just opinion that the media orthodoxy seeks to stifle. It is also
I have an initiative to tell the truth. But the media orthodoxy
that the others want to build for me says 'hang the truth - - but
humanize the enemy'
But, I have
never had an enemy, certainly not in the Tamil community, certainly
not in the Muslim community and certainly not anywhere in Sri Lanka.
But often the enemy of the modern day media monolith, is the truth.
those who say that America should invade Iraq because the Iraqi
people want it, ignore the truth that no intervention or incursion
is possible unless it has the approval of the international community
But when you
are building media orthodoxies, it is a little bit like playing
god. God according to all texts built man in his own image. The
media orthodoxy wants everybody in the media to be in their own
And they want
all their readers to be in their own image too. Apart from the fact
that this is boring conformism, this goes against all the fundamentals
of good journalism which demands a curiosity spirit. As another
South African journalist said at seminar in Sri Lanka many years
back ( when the peace media orthodoxy had still not been built up)
all journalists need to be mischievous to be good journalists."
But the only
mischief that a journalist in the current orthodoxy can get to is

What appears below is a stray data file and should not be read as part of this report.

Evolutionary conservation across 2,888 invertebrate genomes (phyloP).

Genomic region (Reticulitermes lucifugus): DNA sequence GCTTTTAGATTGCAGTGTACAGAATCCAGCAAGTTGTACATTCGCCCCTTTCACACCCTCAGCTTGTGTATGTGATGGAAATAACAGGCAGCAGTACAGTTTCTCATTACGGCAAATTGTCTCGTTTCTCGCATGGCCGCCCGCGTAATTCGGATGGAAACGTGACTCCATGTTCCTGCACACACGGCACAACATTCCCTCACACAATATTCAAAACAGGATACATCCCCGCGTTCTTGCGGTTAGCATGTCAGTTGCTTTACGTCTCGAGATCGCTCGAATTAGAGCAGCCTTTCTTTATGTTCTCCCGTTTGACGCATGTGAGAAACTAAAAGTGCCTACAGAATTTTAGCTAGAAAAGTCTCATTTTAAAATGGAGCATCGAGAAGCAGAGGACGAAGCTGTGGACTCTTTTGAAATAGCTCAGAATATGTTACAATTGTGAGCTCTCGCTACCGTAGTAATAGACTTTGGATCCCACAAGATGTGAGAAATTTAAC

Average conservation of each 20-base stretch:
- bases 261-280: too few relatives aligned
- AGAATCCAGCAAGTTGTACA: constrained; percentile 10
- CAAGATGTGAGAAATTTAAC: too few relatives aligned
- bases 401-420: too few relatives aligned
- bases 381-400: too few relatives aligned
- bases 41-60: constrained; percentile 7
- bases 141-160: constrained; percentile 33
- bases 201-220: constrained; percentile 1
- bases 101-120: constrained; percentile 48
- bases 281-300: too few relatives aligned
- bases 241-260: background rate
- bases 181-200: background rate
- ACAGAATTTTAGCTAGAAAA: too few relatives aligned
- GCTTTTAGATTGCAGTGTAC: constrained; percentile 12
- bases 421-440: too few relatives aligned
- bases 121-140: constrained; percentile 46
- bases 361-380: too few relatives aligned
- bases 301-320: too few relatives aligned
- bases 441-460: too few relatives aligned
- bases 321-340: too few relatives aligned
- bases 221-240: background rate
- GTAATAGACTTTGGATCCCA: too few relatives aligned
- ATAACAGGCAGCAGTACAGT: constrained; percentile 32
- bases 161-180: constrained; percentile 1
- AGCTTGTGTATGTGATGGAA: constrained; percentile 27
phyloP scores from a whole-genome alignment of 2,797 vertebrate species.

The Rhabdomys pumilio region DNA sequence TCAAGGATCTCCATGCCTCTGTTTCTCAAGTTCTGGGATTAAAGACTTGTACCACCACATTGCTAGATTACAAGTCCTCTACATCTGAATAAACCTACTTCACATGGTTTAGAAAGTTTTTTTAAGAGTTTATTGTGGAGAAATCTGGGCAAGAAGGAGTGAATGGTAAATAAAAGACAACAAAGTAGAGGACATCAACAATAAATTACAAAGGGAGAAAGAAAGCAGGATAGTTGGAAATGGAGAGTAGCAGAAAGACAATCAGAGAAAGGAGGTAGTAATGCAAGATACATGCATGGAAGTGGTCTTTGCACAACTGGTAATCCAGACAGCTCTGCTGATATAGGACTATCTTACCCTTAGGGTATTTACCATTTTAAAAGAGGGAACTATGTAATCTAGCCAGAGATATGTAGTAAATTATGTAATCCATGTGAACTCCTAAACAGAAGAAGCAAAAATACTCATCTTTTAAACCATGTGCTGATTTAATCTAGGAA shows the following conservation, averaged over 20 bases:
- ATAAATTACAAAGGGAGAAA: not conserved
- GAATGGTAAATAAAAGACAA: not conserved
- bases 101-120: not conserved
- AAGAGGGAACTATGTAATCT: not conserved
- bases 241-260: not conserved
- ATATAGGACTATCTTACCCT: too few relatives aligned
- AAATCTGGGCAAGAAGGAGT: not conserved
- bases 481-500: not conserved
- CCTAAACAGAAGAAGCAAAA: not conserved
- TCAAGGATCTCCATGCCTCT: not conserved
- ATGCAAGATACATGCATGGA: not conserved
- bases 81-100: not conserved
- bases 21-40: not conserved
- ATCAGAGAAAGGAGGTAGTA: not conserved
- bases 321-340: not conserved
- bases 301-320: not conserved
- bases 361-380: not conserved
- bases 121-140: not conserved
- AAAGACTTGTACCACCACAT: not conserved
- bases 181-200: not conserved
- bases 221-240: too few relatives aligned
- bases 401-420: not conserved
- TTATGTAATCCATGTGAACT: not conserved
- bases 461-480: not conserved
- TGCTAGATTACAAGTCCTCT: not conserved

to go for a peace seminar and blow his nose - if that too is not
considered rude. This is the new kind of journalism in which if
you are built in the image of the current political orthodoxy -
you are a good journalist. God help you if you are not built in
that image. Journalists who concoct a thesis to say that there is
Islamic fascism building up, are not in fact peddling opinion, but
they are demonizing the CORRECT enemy of the day.
an enemy is allright, if that enemy happens to be the enemy of those
who call the shots in the global orthodoxy of thought.
In other words,
it is allright to have an enemy if that enemy is the enemy of the
orthodoxy. It is allright to see the world in terms of 'your side'
and 'our side' as long as you get the consequent equation right.
Which is that if the other side is Iraqi, you can demonize the other
side. You will even perhaps win awards for doing so.
But, if the
other side is Tamil, or Eastern province Muslim, you need to 'humanize'
For your information,
to all those who subscribe to this orthodoxy, I say loud and clear,
that there is no 'enemy' in the kind of mischievous journalism that
I practice for instance.
When you don't
have an enemy you don't need to make that weighty decision on whether
to humanize or demonize him. You don't need to go to seminars and
make checklists. You do not have to go through that whole circus
Pity that now
they tell us after all these years that we need to 'humanize' the
other side. We are a little more primitive than all these enlightened
people who want to build a colour-blind and odourless media culture.In
our journalism, we never had 'another side.' Instead of that, we
just liked to have the truth on our side